ABOUT THE WORKSHOP
The term “affinity group” refers to a gathering of people who all share a similar identity. Purposefully and thoughtfully designed racial affinity groups enhance cross-cultural communication and provide a space for reflection, dialogue, and support. These kinds of groups offer a time and space for empowerment of the individual and of the group within the greater community. At their best, racial affinity groups are a powerful tool in creating an inclusive and thriving learning environment.
This workshop will provide training for educators who are currently facilitating, or considering implementing, racial affinity groups. We will share theory, practice, and structures for elementary through high school students, staff, and parents. The day will also address the specfiic and varying needs of people of color and white anti-racist affinity groups. Scope and sequence templates, sample curricula, communication, and best practices will be shared. We will also discuss strategies for engaging resistance. Participants will leave with practical tools and resources to support creating and leading their own affinity groups at their school sites.
This workshop is aimed at educators who are seeking to learn more about implementing and leading affinity spaces, including diversity practitioners, deans of students, division directors, and others.
ABOUT THE FACILITATORS
Elizabeth Denevi is the associate director for East Ed, a non-profit that works with schools nationally to increase equity, promote diversity pedagogy, and implement strategic processes for growth and development. She also serves as an adjunct professor at Lewis & Clark College in the Graduate School of Education and Counseling. Previously, she served as the director of studies and professional development at Latin School of Chicago. In this position, Elizabeth was responsible for the stewardship and integration of curriculum from pre-kindergarten through grade 12, as well as for the oversight and coordination of professional development and evaluation for all faculty. She also served as a co-leader of the School’s accreditation team. At Georgetown Day School (DC) she served as the co-director of diversity and a senior administrator for 10 years. Elizabeth also worked at St. Stephens and St. Agnes School (VA) to create a comprehensive professional development program. She has taught English and history at a number of schools including Castilleja School (CA), San Francisco University High School (CA), and Vail Mountain School (CO). Elizabeth has published and presented extensively on diversity and academic excellence, social justice, and equity issues.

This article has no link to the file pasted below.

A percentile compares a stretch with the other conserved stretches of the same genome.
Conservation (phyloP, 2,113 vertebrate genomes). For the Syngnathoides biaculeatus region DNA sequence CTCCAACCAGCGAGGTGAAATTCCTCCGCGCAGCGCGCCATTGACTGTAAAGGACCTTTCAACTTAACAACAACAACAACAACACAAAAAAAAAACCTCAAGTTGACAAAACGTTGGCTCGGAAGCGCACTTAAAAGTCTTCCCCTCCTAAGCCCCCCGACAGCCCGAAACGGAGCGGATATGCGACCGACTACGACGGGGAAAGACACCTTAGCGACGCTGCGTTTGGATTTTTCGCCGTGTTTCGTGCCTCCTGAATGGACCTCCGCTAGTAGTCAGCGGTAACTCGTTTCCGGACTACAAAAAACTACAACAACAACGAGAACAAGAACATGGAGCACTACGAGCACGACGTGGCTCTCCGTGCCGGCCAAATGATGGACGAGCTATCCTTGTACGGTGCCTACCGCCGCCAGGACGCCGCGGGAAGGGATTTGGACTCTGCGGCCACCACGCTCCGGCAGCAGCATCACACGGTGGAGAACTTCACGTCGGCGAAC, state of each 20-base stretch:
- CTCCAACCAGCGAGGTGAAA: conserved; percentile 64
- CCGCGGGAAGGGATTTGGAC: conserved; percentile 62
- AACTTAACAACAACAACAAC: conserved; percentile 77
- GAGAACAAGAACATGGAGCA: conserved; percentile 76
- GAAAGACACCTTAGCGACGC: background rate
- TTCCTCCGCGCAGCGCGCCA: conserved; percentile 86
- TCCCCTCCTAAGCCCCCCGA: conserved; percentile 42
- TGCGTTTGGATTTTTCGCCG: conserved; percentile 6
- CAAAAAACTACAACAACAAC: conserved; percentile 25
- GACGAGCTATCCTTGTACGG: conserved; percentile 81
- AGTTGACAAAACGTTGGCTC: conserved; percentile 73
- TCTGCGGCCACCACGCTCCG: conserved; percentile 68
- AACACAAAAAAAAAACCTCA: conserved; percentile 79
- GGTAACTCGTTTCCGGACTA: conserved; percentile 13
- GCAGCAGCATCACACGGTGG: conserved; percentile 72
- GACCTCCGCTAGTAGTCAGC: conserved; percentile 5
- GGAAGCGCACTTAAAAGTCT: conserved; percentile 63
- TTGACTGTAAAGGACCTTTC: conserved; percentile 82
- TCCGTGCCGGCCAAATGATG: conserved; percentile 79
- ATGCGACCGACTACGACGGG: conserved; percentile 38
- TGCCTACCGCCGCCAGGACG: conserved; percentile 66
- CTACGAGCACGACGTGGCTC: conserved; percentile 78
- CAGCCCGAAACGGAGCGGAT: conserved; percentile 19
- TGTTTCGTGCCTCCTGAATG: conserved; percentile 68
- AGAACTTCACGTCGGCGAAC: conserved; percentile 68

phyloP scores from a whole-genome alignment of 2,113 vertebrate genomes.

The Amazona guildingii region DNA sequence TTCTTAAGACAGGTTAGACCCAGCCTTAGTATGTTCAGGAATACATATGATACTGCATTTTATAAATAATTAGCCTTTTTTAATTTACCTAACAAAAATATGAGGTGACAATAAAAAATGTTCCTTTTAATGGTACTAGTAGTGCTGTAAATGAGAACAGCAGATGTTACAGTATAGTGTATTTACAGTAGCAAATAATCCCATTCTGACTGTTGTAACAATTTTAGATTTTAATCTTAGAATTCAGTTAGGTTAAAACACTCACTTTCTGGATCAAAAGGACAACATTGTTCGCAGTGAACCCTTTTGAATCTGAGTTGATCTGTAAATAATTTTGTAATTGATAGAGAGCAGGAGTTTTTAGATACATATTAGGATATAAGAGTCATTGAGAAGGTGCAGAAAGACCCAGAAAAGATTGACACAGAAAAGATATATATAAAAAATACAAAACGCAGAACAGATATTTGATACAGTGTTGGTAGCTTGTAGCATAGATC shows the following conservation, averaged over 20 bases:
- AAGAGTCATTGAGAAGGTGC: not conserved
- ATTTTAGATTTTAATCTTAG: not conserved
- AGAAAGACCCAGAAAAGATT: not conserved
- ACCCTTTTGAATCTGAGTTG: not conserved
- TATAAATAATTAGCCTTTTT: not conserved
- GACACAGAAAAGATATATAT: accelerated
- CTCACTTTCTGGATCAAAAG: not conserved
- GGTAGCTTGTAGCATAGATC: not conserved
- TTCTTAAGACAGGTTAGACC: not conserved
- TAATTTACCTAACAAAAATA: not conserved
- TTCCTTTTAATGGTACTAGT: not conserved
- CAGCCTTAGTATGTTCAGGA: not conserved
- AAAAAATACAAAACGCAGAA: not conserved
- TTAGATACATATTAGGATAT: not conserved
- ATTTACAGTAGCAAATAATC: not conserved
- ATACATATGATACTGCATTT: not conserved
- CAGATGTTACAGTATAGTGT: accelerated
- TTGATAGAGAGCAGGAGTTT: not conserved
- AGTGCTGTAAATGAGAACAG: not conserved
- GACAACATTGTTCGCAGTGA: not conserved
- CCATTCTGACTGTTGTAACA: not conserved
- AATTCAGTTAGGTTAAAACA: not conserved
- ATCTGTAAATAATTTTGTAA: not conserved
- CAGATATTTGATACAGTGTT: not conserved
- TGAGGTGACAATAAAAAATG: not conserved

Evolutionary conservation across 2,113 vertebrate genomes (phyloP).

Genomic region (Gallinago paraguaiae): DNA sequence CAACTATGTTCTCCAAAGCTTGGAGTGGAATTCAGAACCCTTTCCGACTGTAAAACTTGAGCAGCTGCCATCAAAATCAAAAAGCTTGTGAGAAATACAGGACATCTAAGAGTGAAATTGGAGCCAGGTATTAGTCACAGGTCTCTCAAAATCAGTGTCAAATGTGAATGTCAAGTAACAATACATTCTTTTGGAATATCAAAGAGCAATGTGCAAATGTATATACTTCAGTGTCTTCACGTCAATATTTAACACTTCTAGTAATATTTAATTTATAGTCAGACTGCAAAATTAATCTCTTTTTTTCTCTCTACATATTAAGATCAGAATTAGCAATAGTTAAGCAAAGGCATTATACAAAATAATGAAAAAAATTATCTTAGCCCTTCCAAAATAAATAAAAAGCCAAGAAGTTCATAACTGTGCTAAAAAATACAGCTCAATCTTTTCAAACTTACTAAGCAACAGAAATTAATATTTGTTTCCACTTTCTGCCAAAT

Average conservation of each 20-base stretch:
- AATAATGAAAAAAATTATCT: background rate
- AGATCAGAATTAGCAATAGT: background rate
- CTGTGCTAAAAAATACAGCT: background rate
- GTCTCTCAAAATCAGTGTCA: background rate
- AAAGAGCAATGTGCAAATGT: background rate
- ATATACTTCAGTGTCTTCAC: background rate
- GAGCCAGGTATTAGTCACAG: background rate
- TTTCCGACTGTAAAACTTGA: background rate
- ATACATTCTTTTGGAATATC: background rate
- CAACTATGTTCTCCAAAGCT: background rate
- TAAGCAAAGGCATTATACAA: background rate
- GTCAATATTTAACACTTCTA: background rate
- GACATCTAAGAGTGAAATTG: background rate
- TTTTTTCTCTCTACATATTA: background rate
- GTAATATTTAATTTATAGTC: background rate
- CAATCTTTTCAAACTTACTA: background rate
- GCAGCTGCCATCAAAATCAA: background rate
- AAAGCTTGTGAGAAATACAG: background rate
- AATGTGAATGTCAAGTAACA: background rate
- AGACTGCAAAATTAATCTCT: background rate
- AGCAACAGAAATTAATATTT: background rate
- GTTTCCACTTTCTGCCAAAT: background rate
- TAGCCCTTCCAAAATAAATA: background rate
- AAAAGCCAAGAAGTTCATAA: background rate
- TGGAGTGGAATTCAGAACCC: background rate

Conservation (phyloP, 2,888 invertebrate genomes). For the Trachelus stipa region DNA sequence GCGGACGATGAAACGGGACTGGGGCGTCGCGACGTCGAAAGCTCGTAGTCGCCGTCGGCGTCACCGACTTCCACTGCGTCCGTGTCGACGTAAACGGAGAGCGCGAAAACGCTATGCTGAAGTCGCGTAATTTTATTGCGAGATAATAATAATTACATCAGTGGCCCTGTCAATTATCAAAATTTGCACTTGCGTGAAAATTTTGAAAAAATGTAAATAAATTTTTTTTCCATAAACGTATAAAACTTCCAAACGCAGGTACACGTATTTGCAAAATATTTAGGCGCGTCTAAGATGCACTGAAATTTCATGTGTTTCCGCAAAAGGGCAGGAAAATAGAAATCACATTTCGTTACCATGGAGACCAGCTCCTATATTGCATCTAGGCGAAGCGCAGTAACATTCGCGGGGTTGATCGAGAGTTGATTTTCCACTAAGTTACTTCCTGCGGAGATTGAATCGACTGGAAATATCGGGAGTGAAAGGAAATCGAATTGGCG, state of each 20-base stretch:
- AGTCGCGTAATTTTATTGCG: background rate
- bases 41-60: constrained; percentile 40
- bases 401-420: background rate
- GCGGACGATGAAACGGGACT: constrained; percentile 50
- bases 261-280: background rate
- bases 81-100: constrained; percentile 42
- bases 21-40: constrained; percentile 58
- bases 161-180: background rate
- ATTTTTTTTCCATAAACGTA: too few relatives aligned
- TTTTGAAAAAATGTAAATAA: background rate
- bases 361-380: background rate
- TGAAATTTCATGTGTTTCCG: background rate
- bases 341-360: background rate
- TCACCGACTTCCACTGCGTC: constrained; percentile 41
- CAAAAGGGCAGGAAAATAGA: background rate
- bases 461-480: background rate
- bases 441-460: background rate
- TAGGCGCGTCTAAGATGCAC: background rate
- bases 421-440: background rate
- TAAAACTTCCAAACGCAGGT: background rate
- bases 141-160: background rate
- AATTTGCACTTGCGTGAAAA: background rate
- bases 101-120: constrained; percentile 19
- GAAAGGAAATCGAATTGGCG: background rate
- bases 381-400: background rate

Rasheda Carroll is the Assistant Head for Equity, Inclusion, and Counseling at Westland School in Los Angeles. Prior to her current position, she was the Director of Equity and Inclusion at Wildwood School. She supports personal and organizational growth through reflective processes and skill building at the personal, interpersonal, institutional and cultural levels. Her research and experience is in intercultural communication, modern and internalized oppression, racial identity development, conflict resolution, team building and organizational change and development. Rasheda is a skilled facilitator, having designed and led workshops and trainings for both youth and adults. She has worked with individuals, schools, community non-profits and private institutions to help create and sustain inclusive organizations and communities for more than fifteen years.
Life happens. We understand that there will be times when you cannot attend a workshop that you have registered and paid for. We strive to be as helpful and flexible as possible when things out of your control happen. Please visit our FAQ page for detailed information about our cancellation policy and answers to frequently asked questions about enrollment and membership.